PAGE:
Quinoa is in, corn dogs are out, on Palo Alto's school-lunch menus | August 16, 2013 | Palo Alto Weekly | Palo Alto Online |

Palo Alto Weekly

News - August 16, 2013

Quinoa is in, corn dogs are out, on Palo Alto's school-lunch menus

After parent push for fresher fare, district moves cautiously on reform

by Chris Kenrick

Prices are up by a quarter or two, but food will be fresher in school lunch programs across Palo Alto this fall.

This story contains 808 words.

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Staff Writer Chris Kenrick can be emailed at ckenrick@paweekly.com.


Posted by Resident, a resident of Another Palo Alto neighborhood
on Aug 16, 2013 at 9:42 am

With the ethnic diversity we have in Palo Alto, our schools can only offer a very limited choice which is unlikely to suit all cultures.

Saying that, I remember my school days when there was very limited choice and bringing lunch from home was not allowed. It did mean that we all learned to eat what we were given or go hungry. The food was not that bad although we all complained, but I don't remember anyone being hungry or being obese either.

Posted by Brian, a resident of Evergreen Park
on Aug 16, 2013 at 10:55 am

The main reason we don't use the lunch program is there is a lot of trash associated with it. I like the move to healthier food. My son might not.

Posted by Nutrition First, a resident of Charleston Gardens
on Aug 16, 2013 at 11:23 am

Dr. Skelly was wrong (as is everyone else thinking the way he does) in focusing on "cost control". Everything has a cost. Your health is your true wealth; consequently, when you are faced with crappy food devoid of nutrients simply to control costs, everyone is a loser.

It is possible to provide good nutritious food at an affordable price but the desire to make it happen by a dedicated group of people is necessary to reach this end. I don't think that "Bosco Sticks"and their like are really the kind of foods we should be feeding our children if we want to provide their brains with adequate fuel to learn well.
Unfortunately, I would guess that a good percentage of children using the school lunch program are from the less financially well-endowed families hence those children receiving the free or reduced cost (don't know if this is a option) lunches suffer the most. Thanks to those that have helped make even this small improvement a reality.

I am sure that the kids will learn to love edamame!

Posted by Keep-Costs-Low!, a resident of Another Palo Alto neighborhood
on Aug 16, 2013 at 11:55 am

> Dr. Skelly was wrong (as is everyone else thinking the way he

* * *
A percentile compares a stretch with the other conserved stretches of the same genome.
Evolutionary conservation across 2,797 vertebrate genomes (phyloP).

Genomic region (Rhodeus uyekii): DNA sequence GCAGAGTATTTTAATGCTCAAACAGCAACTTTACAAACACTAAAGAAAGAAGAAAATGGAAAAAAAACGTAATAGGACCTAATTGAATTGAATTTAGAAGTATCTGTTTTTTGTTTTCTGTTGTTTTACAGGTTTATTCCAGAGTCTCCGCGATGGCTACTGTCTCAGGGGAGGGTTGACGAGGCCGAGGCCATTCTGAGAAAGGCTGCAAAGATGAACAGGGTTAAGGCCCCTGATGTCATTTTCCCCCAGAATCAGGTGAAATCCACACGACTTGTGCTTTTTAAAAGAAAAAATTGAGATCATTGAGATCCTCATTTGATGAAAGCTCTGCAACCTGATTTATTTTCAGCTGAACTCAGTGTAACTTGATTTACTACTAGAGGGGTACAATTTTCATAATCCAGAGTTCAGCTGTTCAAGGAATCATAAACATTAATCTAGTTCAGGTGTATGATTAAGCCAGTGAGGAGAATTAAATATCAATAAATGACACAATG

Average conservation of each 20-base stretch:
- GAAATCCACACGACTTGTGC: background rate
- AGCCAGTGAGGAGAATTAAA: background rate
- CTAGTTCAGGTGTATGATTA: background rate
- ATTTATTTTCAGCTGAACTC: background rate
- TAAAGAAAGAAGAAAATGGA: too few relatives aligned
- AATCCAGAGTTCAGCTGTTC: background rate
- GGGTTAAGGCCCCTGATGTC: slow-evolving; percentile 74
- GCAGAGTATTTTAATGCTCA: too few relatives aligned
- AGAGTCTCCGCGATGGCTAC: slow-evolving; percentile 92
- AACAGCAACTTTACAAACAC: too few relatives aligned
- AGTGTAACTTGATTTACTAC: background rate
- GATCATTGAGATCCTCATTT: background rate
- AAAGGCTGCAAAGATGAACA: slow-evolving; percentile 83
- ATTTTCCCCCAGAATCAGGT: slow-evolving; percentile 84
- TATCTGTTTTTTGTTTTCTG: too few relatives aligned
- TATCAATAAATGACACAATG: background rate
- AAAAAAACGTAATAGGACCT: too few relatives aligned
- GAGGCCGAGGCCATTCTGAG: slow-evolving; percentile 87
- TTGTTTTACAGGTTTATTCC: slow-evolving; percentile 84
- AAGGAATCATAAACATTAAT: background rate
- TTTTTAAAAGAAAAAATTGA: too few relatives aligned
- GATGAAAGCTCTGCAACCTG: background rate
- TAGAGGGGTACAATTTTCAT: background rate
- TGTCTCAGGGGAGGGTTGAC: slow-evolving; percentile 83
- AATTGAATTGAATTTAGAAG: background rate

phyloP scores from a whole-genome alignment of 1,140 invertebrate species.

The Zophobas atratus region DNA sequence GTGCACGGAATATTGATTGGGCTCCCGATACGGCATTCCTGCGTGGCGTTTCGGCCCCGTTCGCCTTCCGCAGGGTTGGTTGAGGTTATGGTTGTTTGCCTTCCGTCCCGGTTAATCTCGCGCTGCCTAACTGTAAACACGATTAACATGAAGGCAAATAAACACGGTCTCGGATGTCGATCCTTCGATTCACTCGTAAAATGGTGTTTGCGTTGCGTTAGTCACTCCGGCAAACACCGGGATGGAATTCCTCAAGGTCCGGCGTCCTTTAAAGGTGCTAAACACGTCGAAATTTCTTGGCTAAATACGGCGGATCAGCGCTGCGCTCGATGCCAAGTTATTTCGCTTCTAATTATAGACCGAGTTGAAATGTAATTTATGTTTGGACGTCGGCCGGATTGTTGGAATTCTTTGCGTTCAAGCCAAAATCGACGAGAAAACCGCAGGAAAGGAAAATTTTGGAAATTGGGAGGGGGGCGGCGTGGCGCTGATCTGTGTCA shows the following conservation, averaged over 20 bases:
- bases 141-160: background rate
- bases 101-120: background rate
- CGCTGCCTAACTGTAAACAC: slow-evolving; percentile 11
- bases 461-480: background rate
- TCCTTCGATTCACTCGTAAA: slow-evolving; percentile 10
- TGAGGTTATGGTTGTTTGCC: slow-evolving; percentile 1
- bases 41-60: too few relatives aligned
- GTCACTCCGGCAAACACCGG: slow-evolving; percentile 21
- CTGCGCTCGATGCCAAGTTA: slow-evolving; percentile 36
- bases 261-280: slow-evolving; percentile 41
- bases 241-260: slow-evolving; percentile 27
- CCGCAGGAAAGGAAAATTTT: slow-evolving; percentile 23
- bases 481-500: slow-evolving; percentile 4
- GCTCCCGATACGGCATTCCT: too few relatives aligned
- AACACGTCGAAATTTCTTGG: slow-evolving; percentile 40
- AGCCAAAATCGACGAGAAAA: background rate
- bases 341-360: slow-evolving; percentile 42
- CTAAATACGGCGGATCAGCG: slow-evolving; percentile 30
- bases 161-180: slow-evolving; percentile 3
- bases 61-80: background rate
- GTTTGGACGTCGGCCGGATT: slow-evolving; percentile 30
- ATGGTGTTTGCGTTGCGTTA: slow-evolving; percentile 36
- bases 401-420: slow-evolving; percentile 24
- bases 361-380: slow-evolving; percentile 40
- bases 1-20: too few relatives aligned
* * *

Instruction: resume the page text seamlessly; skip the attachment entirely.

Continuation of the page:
> does) in focusing on "cost control"

How absurd! Of course the Superintendent of Education needs to be concerned about cost control, as should every taxpayer--who funds this district.

The cavalier attitude that money is no object, and someone else can pay the bill is clearly a cancer that has infested the nation. Expecting the District to spend $10-$20/meal is crazy-talk. The District has not been able to control costs in its food-service program, in large part, because of the high cost of labor in this department.

Posted by Diane, a resident of Midtown
on Aug 16, 2013 at 12:01 pm

Rebecca Scholl has been tireless in her leadership of and commitment to changing PAUSD's food service. Congratulations and heartfelt thanks to Rebecca and the dozens of parents she has engaged in this effort during the last two years. Real, fresh food, sustainably grown and locally sourced whenever possible, makes for healthier kids, better school performance and a more resilient community.

Posted by Pamela, a resident of Barron Park
on Aug 16, 2013 at 10:15 pm

I agree with Rebecca that sitting down for a meal and not standing in a hallway (especially) in middle schools is a civilized way of nourishing ones mind and body. Don't all of the schools have cafeteria and or cafetorium to sit and eat properly as well as contain the mess of eating in a hallway. Perhaps the janitors can rally around keeping the students in the cafeteria for meals albeit school or home made lunch in order to keep the campus cleaner. Just saying!
Thanks Rebecca for always putting your best foot forward and thinking about all of our children not to say that other parents aren't but some how that sweet French accent made a difference.

Posted by Ap parent, a resident of JLS Middle School
on Aug 18, 2013 at 9:07 pm

I, too, thank Rebecca for her persistence and caring. The food should be healthy AND taste good, and this tasting event showed the dedication to achieving both.

Unfortunately, while all the schools do have cafeteria rooms, they are usually mulipurpose rooms. Consequently, they never have tables set up, and places for the kids to eat at a table are few.

I was at JLS one muddy day last year during lunch, and had to step around clusters of students huddled on the dirty floors, nowhere better to eat. It was like something from the third world. (JLS flooded every winter so the floors were always filthy when it rained.)

So that aspect has a ways to go. But kudos for tackling the food freshness and healthiness!

Posted by Wendy, a resident of Midtown
on Aug 21, 2013 at 12:41 pm

Thanks to everyone who is spearheading this effort. I think going with more nutritious, organic, meals is great. I have one daughter who would never eat the lunches at school and one daughter who can't resist. So, knowing she is eating better lunches at school is great!!!!

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